4 May, 2021
By Mark Nixon, MD
“You cannot convert the absence of information into a conclusion,” Jack Ryan, the hero of the Tom Clancy thriller The Sum of All Fears advises the US President, who is struggling to make sense of a complex military situation. Misinformation aggravates the complexity and confusion in the book, illustrating what can go wrong when information is neither accurate nor timely.
Like commanders-in-chief, health providers need accurate, timely, and complete information if they are to make progress in their defense against the incursion of chronic wounds.
The Significance Of Wound Monitoring
Wounds can be covert operators, remaining under the radar if not monitored effectively. Sen, Gordillo, and Roy’s 2010 article Human Skin Wounds: A Major and Snowballing Threat to Public Health and the Economy notes that the significance of wounds as a major health problem has been overshadowed. They attribute this to the fact that wounds are usually the secondary diagnosis of “highly branded” diseases such as diabetes and obesity, and can therefore be overlooked.
It is generally accepted within the wound care community that the lack of accurate wound information is unfortunately a common occurrence. Although the prevalence of chronic wounds is similar to that of heart failure, little is known about the outcome of wound patients or about the comparative effectiveness of the treatments they receive.
The Effects Of Poor Wound Monitoring
Unfortunately, using traditional techniques accurate wound data is not easy to gather. The tools used to gather the information are often neither accurate nor user-friendly, and with many different people of varying skill levels assessing wounds, the resulting data is often inaccurate, inconsistent, and unreliable.
Wounds that are not effectively monitored or detected can cause significant financial and clinical trouble for providers, not to mention an enormous amount of suffering for patients. Poor wound surveillance can contribute to penalties for hospital-acquired pressure ulcers (HAPU), infected surgical wounds, re-admissions, and ongoing litigation. As the costs and consequences of wounds escalate, it makes sense that providers should ensure they have the ability to vigilantly monitor wounds.
What Is Wound Surveillance?
Understanding chronic wounds begins with an effective surveillance system capable of gathering high-quality data and images. Wikipedia defines surveillance as the monitoring of changing information for purposes that include management, direction, and protection. Wound surveillance can therefore be defined as a precise, comprehensive form of ongoing wound information gathering.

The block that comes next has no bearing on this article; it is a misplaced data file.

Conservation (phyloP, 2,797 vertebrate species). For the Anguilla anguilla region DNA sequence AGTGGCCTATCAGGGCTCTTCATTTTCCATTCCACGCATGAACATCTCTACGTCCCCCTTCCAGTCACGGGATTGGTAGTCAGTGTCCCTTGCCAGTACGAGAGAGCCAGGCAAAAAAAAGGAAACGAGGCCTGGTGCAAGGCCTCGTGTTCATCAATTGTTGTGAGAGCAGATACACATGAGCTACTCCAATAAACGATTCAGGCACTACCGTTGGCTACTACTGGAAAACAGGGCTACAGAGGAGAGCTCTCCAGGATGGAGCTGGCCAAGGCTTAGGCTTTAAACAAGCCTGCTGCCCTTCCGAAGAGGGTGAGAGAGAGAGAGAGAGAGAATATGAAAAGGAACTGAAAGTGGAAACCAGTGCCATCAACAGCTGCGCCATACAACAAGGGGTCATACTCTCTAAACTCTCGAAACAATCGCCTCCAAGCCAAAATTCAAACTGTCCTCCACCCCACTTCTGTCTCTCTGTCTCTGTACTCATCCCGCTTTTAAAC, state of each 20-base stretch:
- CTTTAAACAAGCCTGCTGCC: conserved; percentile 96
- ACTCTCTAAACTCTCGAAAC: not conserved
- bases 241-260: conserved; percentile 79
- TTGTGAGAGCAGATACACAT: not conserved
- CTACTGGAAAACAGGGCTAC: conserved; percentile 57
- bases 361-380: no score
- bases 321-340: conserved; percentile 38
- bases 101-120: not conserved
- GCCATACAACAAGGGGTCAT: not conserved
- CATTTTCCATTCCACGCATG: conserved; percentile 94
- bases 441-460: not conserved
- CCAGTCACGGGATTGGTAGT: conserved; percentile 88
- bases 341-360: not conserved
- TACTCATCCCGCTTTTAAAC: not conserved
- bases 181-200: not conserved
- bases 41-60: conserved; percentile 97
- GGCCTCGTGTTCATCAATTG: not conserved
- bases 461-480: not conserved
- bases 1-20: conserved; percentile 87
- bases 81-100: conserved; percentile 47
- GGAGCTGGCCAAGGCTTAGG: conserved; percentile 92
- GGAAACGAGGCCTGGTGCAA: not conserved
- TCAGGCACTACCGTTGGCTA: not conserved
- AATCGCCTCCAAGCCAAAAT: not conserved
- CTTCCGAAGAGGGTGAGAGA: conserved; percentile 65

What Is The Purpose Of Wound Surveillance?
The purpose of wound surveillance is the systematic collection, analysis, and dissemination of accurate data about wound behavior to improve healing outcomes. Wound surveillance provides an essential overview of the entire wound care effort, identifying discrepancies so they can be addressed immediately. Importantly, modern wound surveillance rejects inaccurate techniques that would misinform and mislead clinicians and other wound stakeholders.
5 Benefits Of Wound Surveillance
When equipped with 3D wound surveillance, practitioners and researchers have the ability to:
- Manage wound-related risks more effectively using reliable evidence-based data.
- Improve wound-related multidisciplinary team communication across multiple and remote sites.
- Oversee non-specialist wound assessments to improve point-of-care practice.
- Improve patient comfort and compliance.
- Make better-informed treatment decisions that enable more effective healing.
Why Accurate Wound Assessment Is Important
“Good surveillance does not necessarily ensure the making of right decisions, but it reduces the chances of making the wrong ones.” Alexander D. Langmuir. Accurate wound data helps facilities to avoid the risks associated with traditional wound assessment methods. We all know lack of accuracy can be costly and time-consuming. Wounds are deceptively difficult to navigate, there is a lot more to them than meets the eye.
Facilities lacking reliable wound information collection are at risk of making misinformed wound management decisions leading to re-admissions, penalties, and other negative consequences. The inadequacy of wound information becomes readily apparent if an adverse event such as a suspected hospital-acquired pressure ulcer prompts a scramble to make sense of piecemeal documentation. What’s more, facilities are hampered from systemic improvement and innovation if inaccurate wound data prevents them from distilling meaningful insights or patterns.